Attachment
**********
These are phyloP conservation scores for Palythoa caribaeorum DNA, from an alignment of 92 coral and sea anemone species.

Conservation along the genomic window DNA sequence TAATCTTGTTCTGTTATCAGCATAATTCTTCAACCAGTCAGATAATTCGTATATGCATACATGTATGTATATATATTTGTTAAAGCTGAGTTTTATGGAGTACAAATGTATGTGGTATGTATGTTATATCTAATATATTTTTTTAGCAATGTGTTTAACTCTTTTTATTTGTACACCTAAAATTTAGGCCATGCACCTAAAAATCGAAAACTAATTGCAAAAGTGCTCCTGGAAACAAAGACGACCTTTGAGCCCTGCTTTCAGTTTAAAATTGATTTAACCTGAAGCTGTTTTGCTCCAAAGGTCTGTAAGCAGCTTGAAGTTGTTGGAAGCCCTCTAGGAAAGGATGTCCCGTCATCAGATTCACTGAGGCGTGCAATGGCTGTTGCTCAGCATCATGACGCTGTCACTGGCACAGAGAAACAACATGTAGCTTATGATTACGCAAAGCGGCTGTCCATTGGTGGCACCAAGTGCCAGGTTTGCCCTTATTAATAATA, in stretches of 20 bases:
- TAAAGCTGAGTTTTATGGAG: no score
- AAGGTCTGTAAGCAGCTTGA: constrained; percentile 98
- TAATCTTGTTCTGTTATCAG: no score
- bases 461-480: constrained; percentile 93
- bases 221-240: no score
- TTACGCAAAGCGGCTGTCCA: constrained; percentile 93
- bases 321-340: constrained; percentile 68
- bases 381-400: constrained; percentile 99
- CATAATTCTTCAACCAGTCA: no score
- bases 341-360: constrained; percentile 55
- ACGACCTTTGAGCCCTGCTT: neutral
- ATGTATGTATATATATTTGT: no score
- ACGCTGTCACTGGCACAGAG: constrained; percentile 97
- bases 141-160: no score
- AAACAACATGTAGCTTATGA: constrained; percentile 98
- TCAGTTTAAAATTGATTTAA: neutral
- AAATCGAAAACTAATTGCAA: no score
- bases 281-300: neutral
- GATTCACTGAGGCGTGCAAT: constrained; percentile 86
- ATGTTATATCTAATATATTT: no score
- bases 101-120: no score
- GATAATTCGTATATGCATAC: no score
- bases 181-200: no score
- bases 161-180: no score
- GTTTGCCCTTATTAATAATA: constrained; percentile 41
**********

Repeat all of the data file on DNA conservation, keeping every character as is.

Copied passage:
These are phyloP conservation scores for Palythoa caribaeorum DNA, from an alignment of 92 coral and sea anemone species.

Conservation along the genomic window DNA sequence TAATCTTGTTCTGTTATCAGCATAATTCTTCAACCAGTCAGATAATTCGTATATGCATACATGTATGTATATATATTTGTTAAAGCTGAGTTTTATGGAGTACAAATGTATGTGGTATGTATGTTATATCTAATATATTTTTTTAGCAATGTGTTTAACTCTTTTTATTTGTACACCTAAAATTTAGGCCATGCACCTAAAAATCGAAAACTAATTGCAAAAGTGCTCCTGGAAACAAAGACGACCTTTGAGCCCTGCTTTCAGTTTAAAATTGATTTAACCTGAAGCTGTTTTGCTCCAAAGGTCTGTAAGCAGCTTGAAGTTGTTGGAAGCCCTCTAGGAAAGGATGTCCCGTCATCAGATTCACTGAGGCGTGCAATGGCTGTTGCTCAGCATCATGACGCTGTCACTGGCACAGAGAAACAACATGTAGCTTATGATTACGCAAAGCGGCTGTCCATTGGTGGCACCAAGTGCCAGGTTTGCCCTTATTAATAATA, in stretches of 20 bases:
- TAAAGCTGAGTTTTATGGAG: no score
- AAGGTCTGTAAGCAGCTTGA: constrained; percentile 98
- TAATCTTGTTCTGTTATCAG: no score
- bases 461-480: constrained; percentile 93
- bases 221-240: no score
- TTACGCAAAGCGGCTGTCCA: constrained; percentile 93
- bases 321-340: constrained; percentile 68
- bases 381-400: constrained; percentile 99
- CATAATTCTTCAACCAGTCA: no score
- bases 341-360: constrained; percentile 55
- ACGACCTTTGAGCCCTGCTT: neutral
- ATGTATGTATATATATTTGT: no score
- ACGCTGTCACTGGCACAGAG: constrained; percentile 97
- bases 141-160: no score
- AAACAACATGTAGCTTATGA: constrained; percentile 98
- TCAGTTTAAAATTGATTTAA: neutral
- AAATCGAAAACTAATTGCAA: no score
- bases 281-300: neutral
- GATTCACTGAGGCGTGCAAT: constrained; percentile 86
- ATGTTATATCTAATATATTT: no score
- bases 101-120: no score
- GATAATTCGTATATGCATAC: no score
- bases 181-200: no score
- bases 161-180: no score
- GTTTGCCCTTATTAATAATA: constrained; percentile 41